Operator Precedence
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When several operations occur in an expression, scripting engine evaluates and resolves each part of the expression in a predetermined order. This predetermined order is known as operator precedence.
You can use parentheses to override the order of precedence and force some parts of an expression to be evaluated before other parts. Operations within parentheses are always performed before those outside the parentheses. Within parentheses standard operator precedence is maintained.

organizes operators into three categories: arithmetic operators, comparison operators, and logical operators. When expressions contain operators from more than one category, the engine first evaluates arithmetic operators, then comparison operators, followed by logical operators. The following table shows the order of precedence for the evaluation of arithmetic and logical operators:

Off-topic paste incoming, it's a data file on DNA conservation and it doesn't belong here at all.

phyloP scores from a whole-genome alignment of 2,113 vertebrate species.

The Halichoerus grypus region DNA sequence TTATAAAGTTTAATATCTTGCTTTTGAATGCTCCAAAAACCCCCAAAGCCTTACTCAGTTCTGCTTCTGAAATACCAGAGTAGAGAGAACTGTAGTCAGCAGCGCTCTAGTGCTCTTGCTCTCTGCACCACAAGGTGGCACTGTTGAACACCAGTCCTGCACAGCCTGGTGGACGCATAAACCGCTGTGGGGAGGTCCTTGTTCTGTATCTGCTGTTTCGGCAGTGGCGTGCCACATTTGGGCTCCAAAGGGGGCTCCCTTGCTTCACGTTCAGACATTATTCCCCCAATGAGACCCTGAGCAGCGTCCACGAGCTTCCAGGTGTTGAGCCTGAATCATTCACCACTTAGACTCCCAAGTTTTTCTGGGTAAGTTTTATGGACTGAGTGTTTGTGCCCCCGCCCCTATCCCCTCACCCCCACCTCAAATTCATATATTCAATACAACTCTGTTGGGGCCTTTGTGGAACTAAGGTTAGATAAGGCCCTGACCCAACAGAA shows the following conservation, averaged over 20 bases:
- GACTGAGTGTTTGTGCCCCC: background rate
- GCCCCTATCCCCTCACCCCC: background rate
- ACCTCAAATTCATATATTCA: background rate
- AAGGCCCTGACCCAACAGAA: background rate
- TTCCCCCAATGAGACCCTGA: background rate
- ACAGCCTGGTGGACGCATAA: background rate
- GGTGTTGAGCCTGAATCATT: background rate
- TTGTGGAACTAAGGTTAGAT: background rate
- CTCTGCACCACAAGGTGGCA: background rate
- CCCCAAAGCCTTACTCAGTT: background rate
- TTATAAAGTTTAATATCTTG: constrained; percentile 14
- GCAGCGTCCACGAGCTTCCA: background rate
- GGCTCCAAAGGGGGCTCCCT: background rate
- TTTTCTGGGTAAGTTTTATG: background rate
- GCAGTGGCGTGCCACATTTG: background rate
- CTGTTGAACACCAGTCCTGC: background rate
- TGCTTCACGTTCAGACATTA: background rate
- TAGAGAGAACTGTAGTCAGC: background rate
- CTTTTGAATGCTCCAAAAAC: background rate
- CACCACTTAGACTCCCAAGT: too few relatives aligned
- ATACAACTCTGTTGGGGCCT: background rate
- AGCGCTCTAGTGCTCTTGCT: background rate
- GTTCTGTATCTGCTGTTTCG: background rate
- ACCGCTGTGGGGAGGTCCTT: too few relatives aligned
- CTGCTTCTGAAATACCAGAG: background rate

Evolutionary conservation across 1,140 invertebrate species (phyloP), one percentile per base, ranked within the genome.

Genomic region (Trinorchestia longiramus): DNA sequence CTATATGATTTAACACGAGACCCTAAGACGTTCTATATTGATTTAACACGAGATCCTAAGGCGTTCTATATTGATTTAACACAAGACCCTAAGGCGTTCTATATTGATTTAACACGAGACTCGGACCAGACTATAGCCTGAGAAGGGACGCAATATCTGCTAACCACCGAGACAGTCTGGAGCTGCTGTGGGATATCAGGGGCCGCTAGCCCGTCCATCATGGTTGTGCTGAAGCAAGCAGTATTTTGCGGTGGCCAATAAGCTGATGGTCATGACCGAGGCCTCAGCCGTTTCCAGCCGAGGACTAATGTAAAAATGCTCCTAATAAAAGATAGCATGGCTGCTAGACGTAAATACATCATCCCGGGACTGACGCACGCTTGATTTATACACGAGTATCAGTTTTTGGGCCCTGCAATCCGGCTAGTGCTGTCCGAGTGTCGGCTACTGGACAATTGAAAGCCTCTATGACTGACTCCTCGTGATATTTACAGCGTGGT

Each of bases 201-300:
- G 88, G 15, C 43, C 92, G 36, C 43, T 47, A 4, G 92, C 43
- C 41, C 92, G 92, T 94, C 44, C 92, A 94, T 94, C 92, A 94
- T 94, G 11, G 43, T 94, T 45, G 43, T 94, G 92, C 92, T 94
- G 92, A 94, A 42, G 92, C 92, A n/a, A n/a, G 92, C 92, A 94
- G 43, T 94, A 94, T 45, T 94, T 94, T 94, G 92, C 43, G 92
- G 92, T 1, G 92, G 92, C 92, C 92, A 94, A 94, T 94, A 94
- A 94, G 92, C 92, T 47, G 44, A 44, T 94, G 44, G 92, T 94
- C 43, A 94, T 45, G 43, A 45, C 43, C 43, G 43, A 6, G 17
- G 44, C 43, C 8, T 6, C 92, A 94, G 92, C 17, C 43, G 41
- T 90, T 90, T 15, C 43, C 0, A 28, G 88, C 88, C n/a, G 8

Exponentiation (^)
Equality (=)
Negation (-)
Inequality (<>)
Multiplication (*) and Division (/)
Less than (<)
Modulus Arithmetic (mod)
Greater than (>)
Addition (+) and Subtraction (-)
Less than (<) or equal to (=)

Addition (+) and Subtraction (-)
Greater than (>) or equal to (=)


When multiplication and division occur together in an expression, the engine evaluates each operation as it occurs from left to right. Likewise, when addition and subtraction occur together in an expression, the engine evaluates each operation in order of appearance from left to right.

Comparison operators all have equal precedence; that is, the engine evaluates them from left to right in the order in which they appear.